More information: What are AVMs?

Medicine distinguishes between vascular tumours (haemangiomas) and pathological vessel connections (vascular malformations) (Table 1). The differences between haemangiomas and vascular malformations are summarised in Table 1. There are also mixed forms, which makes a standardised approach to such lesions difficult.

Table 1:
Differences between haemangiomas and vascular malformations (from 4)

 HaemangiomaVascular malformation
Special characteristicsExhibits cellular proliferationMade up of dysplastic vessels
DevelopmentSmall or absent at birthAlready present at birth
GrowthRapid growth during early childhoodGrowth proportional to the patient’s growth
ResolutionInvolution / resolution during late childhoodNo regression / resolution

Vascular malformations are defects in the vessels’ embryonic development and are always present at birth, although they may not necessarily be visible or symptomatic. The malformations can arise from the arterial, capillary, venous or lymphatic vascular system (Table 2). With regard to the fluid velocity in the abnormal vascular connections, vascular malformations are classified into two groups: Malformations with fast blood flow (high-flow) and malformations with slow blood flow (low-flow) (Table 3).

Table 2:
Simplified ISSVA classification of vascular anomalies

Vascular tumourVascular malformations
SimpleComplexFlow
HaemangiomaCapillary
Venous
Lymphatic
Lymphatico-venous (LVM)
Capillary-lymphatico-venous
Slow
Haemangioendothelioma angiomaArterial / arterio-venous malformation (AVM)Capillary-arterio-venousFast

Table 3:
Classification into high-flow and low-flow malformations according to Burrows & Mulliken 1983 (7)

MalformationHigh-flowLow-flow
DefinitionConnection to the arterial or capillary vascular systemConnection to the venous or lymphatic vascular system
ExamplesArterio-venous fistula
Arterio-venous malformation
Venous malformation
Lymphatic malformation
Capillary malformations
Combined types
TreatmentTrans-arterial embolisationSclerotherapy

High-flow malformations have a connection to the arterial or capillary blood vessel system, whereas low-flow malformations have connections to the venous or lymphatic vascular system (Figure 1).

Figure 1:
A An infantile haemangioma is made up of a solid cellular mass (grey) with an organised, glandular (aziniform) arrangement of the supplying arteries (red) and drainage into one or more enlarged (dilated) regional veins (blue).
B An arterio-venous fistula (AV fistula) is a sharply delimited (focal) macrosopic connection between an artery and a usually dilated vein.
C An arterio-venous malformation usually comprises a core (nidus) with arterio-venous connections (shunts) and a network of abnormal vascular channels with supplying arteries and draining veins.
D The venous malformation is a vascular dilatation after the capillary level (post-capillary lesion) made up of abnormally-shaped, dilated venous vascular channels. Larger veins can be incorporated into them.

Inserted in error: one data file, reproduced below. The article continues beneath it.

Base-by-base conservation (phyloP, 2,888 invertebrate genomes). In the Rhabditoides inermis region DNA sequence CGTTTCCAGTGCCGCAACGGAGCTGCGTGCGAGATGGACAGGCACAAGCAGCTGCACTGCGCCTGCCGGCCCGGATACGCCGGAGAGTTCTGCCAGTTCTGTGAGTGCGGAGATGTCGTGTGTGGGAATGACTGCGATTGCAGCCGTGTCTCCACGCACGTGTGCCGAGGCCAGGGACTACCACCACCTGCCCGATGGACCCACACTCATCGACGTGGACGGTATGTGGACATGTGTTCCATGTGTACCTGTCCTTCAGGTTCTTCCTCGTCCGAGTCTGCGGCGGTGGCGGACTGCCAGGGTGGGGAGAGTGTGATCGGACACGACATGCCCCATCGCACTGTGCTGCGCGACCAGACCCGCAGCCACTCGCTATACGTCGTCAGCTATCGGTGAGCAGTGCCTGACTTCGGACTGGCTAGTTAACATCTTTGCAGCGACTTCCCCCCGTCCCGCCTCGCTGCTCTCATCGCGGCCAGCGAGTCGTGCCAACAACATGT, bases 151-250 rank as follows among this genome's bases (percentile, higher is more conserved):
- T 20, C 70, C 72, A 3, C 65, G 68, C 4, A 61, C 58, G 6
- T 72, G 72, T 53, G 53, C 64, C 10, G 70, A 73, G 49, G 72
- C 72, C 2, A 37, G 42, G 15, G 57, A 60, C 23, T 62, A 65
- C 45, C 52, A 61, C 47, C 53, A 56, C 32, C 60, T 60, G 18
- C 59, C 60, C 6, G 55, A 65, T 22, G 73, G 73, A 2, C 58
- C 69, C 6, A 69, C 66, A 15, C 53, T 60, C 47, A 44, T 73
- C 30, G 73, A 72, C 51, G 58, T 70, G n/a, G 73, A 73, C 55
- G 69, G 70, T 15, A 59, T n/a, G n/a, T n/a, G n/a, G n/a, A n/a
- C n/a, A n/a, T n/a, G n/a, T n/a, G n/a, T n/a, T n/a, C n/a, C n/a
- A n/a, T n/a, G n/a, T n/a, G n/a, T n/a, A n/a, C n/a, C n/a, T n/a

E A lymphatic malformation is made up of fluid-filled spaces or channels that are surrounded by lymphatic endothelium. These hollow spaces are like rabbit warrens, filled with lymphatic fluid and have no significant flow.

Figure 2: Angiographic classification of arterio-venous malformations (AVM):
Typ I (arterio-venous fistula): Shunt connection (S) between at least three separate arteries (A) and a single draining vein (V)
Typ II (arteriolo-venous fistula): Shunt connection (S) between multiple arteries (A) and a draining vein (V)
Typ III (arteriolo-venulous fistula): Multiple shunt connections (S) between arterioles (A) and venules (V)

Figure 3: Arterio-venous malformation of the 4th toe of the right foot with significant vessel malformation on arterial angiography (left image). Using a thin needle, the hyper-vascular area at the base of the 4th toe (middle image) was pierced and embolisation was performed using gel-like alcohol (Sclerogel). Following sclerotherapy there was a significant reduction in blood supply (right image) and the patient’s symptoms improved.

Figure 4: Pulmonary arterio-venous malformation in which the shunt connection was closed using two vascular plugs inserted via the pulmonary artery.

Figure 5: Combined trans-venous sclerotherapy with high-percentage alcohol gel (Sclerogel) and trans-arterial embolisation with a tissue adhesive (Onyx) in a total of two sessions. Top images: Malformation in the area of the left shoulder with space-occupying effect and pain prior to embolisation. Middle images: Result after the first therapy session with marked reduction in vascularisation. Bottom images: Result after the second session of combined therapy.

If you have any questions about the treatment of vascular malformations, please do not hesitate to contact us. We would be delighted to assist you!

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Nozaki T, Matsusako M, Mimura H, Osuga K, Matsui M, Eto H, et al. Imaging of vascular tumors with an emphasis on ISSVA classification. Japanese journal of radiology. 2013;31(12):775-85.

Hyodoh H, Hori M, Akiba H, Tamakawa M, Hyodoh K, Hareyama M. Peripheral vascular malformations: imaging, treatment approaches, and therapeutic issues. Radiographics. 2005;25 Suppl 1:S159-71.

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Lee BB, Baumgartner I, Berlien HP, Bianchini G, Burrows P, Do YS, et al. Consensus Document of the International Union of Angiology (IUA)-2013. Current concept on the management of arterio-venous management. International angiology : a journal of the International Union of Angiology. 2013;32(1):9-36.

Burrows PE, Mulliken JB, Fellows KE, Strand RD. Childhood hemangiomas and vascular malformations: angiographic differentiation. AJR Am J Roentgenol. 1983;141(3):483-8.